subdivision into estates but is now slated for preservation acquisition.
Photo from Hawai`i Pacific Brokers
      Ford said she objects to any planning director having the power to approve or disapprove PUD's. She said there is no requirement for the Planning Director to have a Masters Degree in Planning or other appropriate education and experience. The Planning Director is an appointee of the mayor. She noted that she is not singling out the current Planning Director but considering the overall process.
      “Massive piles of public testimony can be disregarded by a planning director” who is not accountable to the public since the planning director is not elected, Ford said.
      Ford talked about the current effort in the County Council to require PUD's to be approved by the County Council rather than the Planning Director. The problem with the council’s effort, she noted, is that the County Charter, which takes precedent over council decisions, allows the Planning Director to approve variances, including PUD's. She said the council’s effort could be stopped by the county attorney and that the mayor would probably veto it.
      She said the council, however, could vote to end the use of PUD's until a better code is written. “I would like PUD's yanked out of the code because they are continually abused. They are a developer’s dream. Developers are laughing all the way to the bank,” said Ford. 

Sen. Mazie Hirono hopes to ease visa requirements for visiting foreigners.
CANADIAN SNOWBIRDS will be able to stay longer in Hawai`i without renewing visas, under Sen. Mazie Hirono intiatives included in a bi-partisan immigration reform package being pushed in congress. 
      According to a release from Hirono’s office, including a story from Civil Beat, “The provision is a relatively minor portion of the historic and sweeping bill that provides a path to citizenship for millions of undocumented immigrants. Still Hirono’s office said it would make it easier for tourists to visit the state.”


      Hirono's staff said she will “further try to amend the immigration package to increase the length of visas for Chinese visitors from one to five years.
 Under what’s in the immigration bill, Canadian citizens older than 50 years old who own or rent accommodations in the U.S. would be able to stay 240 days under their tourist visas. They can now only stay 180 days,” the Civil Beat story reports. Gang of Eight member Sen. Charles Schumer, D-NY, who helped write the immigration bill, said, “Senator Hirono has been a leader in pushing smart foreign visitor visa reforms that create jobs and encourage foreign tourism,” the story says.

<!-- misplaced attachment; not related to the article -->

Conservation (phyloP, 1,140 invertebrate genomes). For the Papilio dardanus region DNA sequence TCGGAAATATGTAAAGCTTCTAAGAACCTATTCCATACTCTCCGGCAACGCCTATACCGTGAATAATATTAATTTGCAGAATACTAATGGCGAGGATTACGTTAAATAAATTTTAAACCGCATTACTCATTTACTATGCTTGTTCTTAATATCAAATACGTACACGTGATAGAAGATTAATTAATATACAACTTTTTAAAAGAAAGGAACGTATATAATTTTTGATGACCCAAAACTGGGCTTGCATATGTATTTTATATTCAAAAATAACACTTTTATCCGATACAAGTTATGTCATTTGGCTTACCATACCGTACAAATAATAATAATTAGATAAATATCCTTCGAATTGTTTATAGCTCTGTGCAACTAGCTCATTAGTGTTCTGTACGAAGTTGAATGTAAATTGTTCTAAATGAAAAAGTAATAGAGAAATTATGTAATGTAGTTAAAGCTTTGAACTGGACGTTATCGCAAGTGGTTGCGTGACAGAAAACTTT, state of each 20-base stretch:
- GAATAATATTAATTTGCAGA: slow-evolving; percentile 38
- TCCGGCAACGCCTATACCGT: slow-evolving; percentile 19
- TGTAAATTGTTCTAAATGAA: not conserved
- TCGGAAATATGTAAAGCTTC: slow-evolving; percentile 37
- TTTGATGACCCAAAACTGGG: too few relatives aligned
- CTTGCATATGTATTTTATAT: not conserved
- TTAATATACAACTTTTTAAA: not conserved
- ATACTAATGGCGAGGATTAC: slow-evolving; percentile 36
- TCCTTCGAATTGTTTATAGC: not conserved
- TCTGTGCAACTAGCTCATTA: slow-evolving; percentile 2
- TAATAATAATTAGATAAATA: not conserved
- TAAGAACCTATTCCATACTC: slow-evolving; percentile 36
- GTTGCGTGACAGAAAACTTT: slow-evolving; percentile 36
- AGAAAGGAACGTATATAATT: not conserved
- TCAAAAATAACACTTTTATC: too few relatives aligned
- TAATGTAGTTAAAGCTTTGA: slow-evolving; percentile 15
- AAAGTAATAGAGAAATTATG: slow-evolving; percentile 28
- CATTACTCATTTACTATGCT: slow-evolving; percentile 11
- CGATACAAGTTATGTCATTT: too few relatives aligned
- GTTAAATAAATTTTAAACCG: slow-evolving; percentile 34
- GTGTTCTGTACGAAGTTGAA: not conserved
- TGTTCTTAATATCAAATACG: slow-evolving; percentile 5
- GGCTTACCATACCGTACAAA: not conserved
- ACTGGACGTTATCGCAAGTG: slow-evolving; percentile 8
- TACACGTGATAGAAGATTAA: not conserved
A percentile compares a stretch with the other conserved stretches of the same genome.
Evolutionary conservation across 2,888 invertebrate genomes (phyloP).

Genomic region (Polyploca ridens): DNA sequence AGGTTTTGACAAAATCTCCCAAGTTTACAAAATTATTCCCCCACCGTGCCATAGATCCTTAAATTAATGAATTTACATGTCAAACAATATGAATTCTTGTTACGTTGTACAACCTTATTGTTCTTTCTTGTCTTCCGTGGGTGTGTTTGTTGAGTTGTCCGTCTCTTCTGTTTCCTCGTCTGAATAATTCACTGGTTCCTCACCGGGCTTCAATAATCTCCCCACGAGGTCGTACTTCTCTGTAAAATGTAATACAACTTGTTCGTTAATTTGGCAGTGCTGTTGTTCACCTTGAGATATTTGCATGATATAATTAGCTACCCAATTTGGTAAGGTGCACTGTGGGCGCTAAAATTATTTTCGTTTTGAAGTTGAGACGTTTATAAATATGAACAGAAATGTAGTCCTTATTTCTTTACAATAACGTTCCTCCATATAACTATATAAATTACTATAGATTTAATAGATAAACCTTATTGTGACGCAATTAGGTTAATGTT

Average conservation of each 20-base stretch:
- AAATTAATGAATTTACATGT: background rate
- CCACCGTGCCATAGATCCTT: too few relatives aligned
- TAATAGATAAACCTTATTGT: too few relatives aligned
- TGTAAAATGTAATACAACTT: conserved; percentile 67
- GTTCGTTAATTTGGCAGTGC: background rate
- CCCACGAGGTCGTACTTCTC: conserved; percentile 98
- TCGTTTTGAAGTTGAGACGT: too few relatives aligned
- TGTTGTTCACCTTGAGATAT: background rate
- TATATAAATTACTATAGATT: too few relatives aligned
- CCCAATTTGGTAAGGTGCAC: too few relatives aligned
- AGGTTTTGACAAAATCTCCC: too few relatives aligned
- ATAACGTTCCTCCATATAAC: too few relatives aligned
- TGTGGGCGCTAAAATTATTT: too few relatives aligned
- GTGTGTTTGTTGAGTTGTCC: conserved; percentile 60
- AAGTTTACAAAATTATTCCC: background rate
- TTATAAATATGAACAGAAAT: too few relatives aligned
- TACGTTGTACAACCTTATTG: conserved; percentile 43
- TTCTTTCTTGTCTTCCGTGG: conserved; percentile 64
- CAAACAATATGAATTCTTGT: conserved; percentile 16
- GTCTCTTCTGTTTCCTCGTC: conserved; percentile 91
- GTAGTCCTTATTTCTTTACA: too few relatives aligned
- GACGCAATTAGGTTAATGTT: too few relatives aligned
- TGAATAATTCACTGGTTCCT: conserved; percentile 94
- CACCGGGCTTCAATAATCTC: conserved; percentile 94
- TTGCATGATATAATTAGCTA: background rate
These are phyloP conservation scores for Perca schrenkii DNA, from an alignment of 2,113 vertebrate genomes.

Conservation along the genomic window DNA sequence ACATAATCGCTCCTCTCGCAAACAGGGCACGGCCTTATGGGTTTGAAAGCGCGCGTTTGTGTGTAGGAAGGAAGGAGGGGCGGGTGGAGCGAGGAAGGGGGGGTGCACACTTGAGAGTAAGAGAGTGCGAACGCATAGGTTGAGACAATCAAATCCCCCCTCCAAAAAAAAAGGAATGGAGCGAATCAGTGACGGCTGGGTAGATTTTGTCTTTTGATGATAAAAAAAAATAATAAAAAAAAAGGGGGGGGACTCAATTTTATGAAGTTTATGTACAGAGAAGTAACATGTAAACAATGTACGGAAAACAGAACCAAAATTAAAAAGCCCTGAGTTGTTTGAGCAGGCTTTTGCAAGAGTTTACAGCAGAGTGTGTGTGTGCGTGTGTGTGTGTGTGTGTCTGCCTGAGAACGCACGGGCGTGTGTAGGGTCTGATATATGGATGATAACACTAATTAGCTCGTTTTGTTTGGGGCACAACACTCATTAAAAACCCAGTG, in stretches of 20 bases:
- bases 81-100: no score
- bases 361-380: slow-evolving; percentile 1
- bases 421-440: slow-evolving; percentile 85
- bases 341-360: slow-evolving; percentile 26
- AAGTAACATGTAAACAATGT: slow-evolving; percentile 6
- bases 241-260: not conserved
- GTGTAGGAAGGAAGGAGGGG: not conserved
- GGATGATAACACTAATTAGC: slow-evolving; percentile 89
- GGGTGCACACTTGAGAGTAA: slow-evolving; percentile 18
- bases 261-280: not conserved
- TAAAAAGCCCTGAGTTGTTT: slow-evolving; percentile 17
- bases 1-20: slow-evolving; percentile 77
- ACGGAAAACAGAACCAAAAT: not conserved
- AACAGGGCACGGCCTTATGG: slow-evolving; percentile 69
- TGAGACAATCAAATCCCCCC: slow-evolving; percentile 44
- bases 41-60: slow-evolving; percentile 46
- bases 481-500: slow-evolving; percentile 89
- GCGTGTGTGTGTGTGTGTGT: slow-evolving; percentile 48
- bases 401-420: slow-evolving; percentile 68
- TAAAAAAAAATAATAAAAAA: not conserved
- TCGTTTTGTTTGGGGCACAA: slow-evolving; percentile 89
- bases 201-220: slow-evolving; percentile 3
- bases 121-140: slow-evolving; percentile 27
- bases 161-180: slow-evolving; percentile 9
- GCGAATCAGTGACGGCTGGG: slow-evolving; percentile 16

MORE VISITORS TO THE NEIGHBOR ISLANDS is the goal of the Hawai`i Tourism Authority, whose vice president of brand management gave a talk on the Big Island this week. David Uchiyama’s organization reported that the number of tourists reached nearly eight million in 2012 and they spent $14.3 billion. He said that opportunities abound for the Neighbor Islands as visitors desire “new expericences, ones with more substance and authenticity than what they’ve seen or done before.” 
Hawai`i Tourism Authority promotes more visitation
of Neighbor Islands for such natural and cultural sites as
Hawai`i Volcanoes National Park.
Photo from Hawai`i Volcanoes National Park
      He said the Tourism Authority also works toward more airlines coming here and the return of regular direct flights from Japan to Kona. He pointed to many new links between Hawai`i and domestic and foreign cities through Hawaiian Airlines. He also pointed to the cruise ship industry barriers, and talked about the possibility of applying for the cruise ships to gain a waiver for having to use the more expensive low sulfur fuel required in Hawaiian waters. Other benefits being sought by the cruise ship industry include making it easier to get permits and pay fees, allowing gambling in Hawaiian waters, building a passenger terminal in Kona and developing a master schedule to lessen crowding and to help improve passenger experience on shore.      

National Library Week brings hula, poetry and
much more to tomorrow's celebration at
Pahala Library. Photo by Julia Neal
PAHALA LIBRARY offers a book sale today from 11 a.m. to 4 p.m. and a celebration of 50 years of service tomorrow during National Library Week. The theme for this year’s National Library Week is “Communities Matter at Your Library.”
      Beginning at 10:30 a.m. and continuing throughout Friday are performances by hula halau and students of Ka`u High and Pahala Elementary School. Hawaiian Civic Club of Ka`u offers craft demonstrations. At 1 p.m., an airbrush artist offers temporary tattoos.
      At 2 p.m., students of Ka`u High and Pahala Elementary who entered and won the Haiku Poetry writing contest read their poems and receive prizes. Winners of contests running this week are announced.
     Funds raised help support both Pahala Public & School Library and Na`alehu Public Library with programs and materials. Donations can be dropped off at both libraries.
      Pahala P&S Library is open three days a week - Mondays, Thursdays and Fridays from 11 a.m. to 4 p.m. Plans are in the works to open the library five days a week with longer hours.
      “Continue to support Pahala Public & School Library by using it often,” said Debbie Wong Yuen. For more information, call 928-2015.

SUPPORT OUR SPONSORS ATPAHALAPLANTATIONCOTTAGES.COM ANDKAUCOFFEEMILL.COM. KA`U COFFEE MILL IS OPEN SEVEN DAYS A WEEK.